In Germany, the town Husum used to be ‘the grey town by the sea’, immortalized in Theodor Sturm’s poem. The inhabitants of this town have in recent years combated this image by painting the houses all sorts of crazy contrasting colours- and this is what I had to think of when the sun went up over St. Petersburg.
We had arrived by night train and had five hours sleep in a compartment of four people. Resurfacing from the Metro, walking across canals at seven in the morning when the streets were virtually empty, we got our first impression of the bright yellow, the patterned brown-grey, a baby blue, a turquoise, that slowly lit up in the morning light. Our first stop this early in the morning was the hostel, which was a good decision because even after a breakfast and a shower, we were too early for the city. It seemed nothing opened until 10.30.
Nevertheless we wandered along the banks of the canals, photographed the Winter Palace in the brilliant morning sun. The air felt fresher, possibly due to the previous eight hours experience of a jam-packed train, the birds sang, and in the early morning no one seemed to be in a rush. We wandered and admired a city which has a completely different feeling to it than Moscow.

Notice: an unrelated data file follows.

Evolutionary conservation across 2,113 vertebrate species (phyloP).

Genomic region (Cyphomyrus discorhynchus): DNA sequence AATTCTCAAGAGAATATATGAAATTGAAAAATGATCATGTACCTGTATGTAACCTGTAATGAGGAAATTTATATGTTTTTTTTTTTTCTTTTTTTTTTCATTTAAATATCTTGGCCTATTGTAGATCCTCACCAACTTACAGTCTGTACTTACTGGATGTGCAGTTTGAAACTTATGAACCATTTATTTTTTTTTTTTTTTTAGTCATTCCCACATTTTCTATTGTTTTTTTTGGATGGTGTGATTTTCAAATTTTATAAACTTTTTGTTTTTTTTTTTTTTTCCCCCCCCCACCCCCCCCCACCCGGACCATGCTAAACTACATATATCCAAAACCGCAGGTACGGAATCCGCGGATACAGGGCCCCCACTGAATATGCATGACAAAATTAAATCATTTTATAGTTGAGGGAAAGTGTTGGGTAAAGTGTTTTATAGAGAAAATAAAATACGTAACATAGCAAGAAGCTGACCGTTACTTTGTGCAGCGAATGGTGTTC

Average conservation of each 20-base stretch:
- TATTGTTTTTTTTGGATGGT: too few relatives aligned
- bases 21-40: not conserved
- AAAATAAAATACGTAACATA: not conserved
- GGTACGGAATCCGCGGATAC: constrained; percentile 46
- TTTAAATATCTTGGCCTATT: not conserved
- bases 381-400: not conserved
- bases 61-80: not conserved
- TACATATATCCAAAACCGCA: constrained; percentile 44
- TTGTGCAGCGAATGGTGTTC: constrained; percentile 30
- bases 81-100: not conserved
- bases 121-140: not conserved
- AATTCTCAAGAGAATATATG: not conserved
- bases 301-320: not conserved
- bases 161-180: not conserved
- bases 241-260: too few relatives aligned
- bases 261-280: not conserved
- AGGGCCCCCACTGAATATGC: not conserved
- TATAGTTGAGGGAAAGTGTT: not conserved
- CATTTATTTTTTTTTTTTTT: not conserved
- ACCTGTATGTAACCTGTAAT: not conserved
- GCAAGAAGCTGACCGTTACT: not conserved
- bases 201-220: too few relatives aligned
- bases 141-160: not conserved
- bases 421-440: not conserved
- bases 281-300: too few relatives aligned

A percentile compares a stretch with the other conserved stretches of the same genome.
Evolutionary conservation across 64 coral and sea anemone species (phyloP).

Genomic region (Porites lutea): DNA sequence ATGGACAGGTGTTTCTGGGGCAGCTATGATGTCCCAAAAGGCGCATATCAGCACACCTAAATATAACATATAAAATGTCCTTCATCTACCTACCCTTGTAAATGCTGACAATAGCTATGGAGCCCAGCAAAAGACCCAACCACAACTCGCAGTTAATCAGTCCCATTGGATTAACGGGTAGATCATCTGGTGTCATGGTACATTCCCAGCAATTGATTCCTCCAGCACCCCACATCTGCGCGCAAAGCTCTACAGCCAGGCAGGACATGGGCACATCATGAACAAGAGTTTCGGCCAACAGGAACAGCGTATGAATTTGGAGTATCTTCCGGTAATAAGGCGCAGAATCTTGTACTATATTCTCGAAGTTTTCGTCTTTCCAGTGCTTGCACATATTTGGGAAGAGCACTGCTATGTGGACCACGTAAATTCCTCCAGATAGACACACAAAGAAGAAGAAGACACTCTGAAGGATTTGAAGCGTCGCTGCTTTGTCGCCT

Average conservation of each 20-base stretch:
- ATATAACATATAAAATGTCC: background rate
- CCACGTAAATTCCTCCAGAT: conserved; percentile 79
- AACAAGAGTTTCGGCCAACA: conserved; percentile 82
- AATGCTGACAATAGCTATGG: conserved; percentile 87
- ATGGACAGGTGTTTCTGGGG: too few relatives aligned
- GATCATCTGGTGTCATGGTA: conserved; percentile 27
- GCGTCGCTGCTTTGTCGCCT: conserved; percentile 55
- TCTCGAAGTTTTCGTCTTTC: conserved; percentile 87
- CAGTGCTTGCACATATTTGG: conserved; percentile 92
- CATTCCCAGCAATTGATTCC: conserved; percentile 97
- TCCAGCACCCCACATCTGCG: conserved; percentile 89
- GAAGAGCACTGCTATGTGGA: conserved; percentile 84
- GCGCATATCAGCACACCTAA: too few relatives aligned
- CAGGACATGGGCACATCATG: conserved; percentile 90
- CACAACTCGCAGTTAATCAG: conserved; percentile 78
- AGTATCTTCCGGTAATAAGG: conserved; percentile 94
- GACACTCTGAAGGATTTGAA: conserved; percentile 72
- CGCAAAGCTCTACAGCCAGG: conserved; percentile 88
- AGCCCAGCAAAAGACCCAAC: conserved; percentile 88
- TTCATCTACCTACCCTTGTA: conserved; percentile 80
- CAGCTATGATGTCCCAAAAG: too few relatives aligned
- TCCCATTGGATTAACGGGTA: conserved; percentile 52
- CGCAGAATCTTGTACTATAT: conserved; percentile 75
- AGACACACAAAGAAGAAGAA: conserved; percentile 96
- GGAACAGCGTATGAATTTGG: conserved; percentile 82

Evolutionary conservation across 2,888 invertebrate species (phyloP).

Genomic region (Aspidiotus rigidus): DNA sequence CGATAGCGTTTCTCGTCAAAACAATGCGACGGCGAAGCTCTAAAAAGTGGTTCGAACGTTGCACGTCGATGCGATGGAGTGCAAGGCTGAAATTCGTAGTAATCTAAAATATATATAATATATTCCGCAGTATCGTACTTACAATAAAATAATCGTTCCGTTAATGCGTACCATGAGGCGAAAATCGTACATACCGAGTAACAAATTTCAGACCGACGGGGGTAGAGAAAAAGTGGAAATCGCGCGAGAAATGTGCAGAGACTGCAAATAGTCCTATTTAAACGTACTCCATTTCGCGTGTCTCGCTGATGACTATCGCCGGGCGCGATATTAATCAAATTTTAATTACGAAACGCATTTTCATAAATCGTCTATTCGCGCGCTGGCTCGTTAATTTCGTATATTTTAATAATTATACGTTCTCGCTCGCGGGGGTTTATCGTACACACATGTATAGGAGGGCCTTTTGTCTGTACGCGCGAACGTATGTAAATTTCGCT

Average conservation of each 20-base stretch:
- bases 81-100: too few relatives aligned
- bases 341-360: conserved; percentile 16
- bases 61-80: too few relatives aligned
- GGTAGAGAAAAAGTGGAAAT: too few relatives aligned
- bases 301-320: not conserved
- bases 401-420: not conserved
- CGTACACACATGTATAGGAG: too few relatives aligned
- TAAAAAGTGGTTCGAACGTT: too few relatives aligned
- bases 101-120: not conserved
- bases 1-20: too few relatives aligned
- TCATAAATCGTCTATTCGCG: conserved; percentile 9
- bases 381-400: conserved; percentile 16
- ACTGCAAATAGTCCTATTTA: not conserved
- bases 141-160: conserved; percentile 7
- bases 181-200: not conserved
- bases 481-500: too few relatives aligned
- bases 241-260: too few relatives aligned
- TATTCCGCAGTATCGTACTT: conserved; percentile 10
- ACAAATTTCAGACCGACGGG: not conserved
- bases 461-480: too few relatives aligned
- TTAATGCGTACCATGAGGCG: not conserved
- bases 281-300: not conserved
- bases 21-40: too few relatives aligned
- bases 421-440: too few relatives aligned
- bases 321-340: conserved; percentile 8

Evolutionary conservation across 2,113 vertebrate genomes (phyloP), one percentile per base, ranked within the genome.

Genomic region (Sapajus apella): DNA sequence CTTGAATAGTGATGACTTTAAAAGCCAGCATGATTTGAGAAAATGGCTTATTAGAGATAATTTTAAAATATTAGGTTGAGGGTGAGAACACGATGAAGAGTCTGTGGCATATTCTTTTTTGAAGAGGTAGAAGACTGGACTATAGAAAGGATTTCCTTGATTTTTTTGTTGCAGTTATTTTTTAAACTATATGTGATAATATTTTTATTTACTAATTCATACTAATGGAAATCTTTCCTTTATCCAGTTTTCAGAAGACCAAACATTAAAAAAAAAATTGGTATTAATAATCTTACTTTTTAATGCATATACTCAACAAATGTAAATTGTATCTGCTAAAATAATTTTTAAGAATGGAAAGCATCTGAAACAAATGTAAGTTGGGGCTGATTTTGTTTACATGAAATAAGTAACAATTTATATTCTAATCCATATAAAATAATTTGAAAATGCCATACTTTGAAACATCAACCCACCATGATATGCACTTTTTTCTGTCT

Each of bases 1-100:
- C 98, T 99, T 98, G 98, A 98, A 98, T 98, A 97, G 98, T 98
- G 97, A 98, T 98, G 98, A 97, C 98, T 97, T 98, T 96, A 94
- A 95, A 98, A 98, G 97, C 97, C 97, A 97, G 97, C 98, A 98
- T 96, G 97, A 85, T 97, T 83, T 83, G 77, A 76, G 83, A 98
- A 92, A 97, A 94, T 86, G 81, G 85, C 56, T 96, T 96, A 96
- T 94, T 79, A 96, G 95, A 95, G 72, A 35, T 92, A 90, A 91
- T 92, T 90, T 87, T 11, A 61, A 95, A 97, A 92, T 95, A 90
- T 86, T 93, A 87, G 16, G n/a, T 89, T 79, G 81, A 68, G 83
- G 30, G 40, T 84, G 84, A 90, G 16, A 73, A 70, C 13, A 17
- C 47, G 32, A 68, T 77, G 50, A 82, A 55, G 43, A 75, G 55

It’s not just the multitude of rivers or the colourful, extravagant buildings, or the lack of scaffolding on key monuments. St. Petersburg was clearly engineered to impress, a city built on aristocratic hubris. Although there are standard high-rise buildings similar to those in inner city Moscow, with less fancy frills and colour, these are connected into the visual landscape through grand entrances or by merging with more creative buildings. Even our ‘boring’ hostel building, with a wooden door that has seen better times, was attached to a grand arch through which horse-drawn carriages pulled willing tourists.
In a way, it is a city holding on to a glamour of the past, and reliving the glory of the tsars. All of the valuable monuments have been restored and are getting careful attention and care, with new coats of paint. St. Petersburg also lacks the strong connection to communism in the form of endless busts, statues and monuments. In Moscow, I make it a game to count the Lenin profiles mounted in the walls of buildings, the Marx statues, or the hammers and sickles. These are conspicuously absent amongst the lions, tigers, flowers and patterns in St Petersburg.
While the city of flair is impressive, I also found it unsettling. Here is a Russian city that has discovered how to ‘play the game’ and embrace a culture of tourism. Signs come in both Russian and English, even on the Metro. Voices speak in many different languages as you walk down the street, and on every corner someone tries to sell you something. And this in itself gives you the feeling that you have, indeed, reached the second capital of Russia: the artistic, colourful, grand, and yes, sometimes ‘kitchy’ one.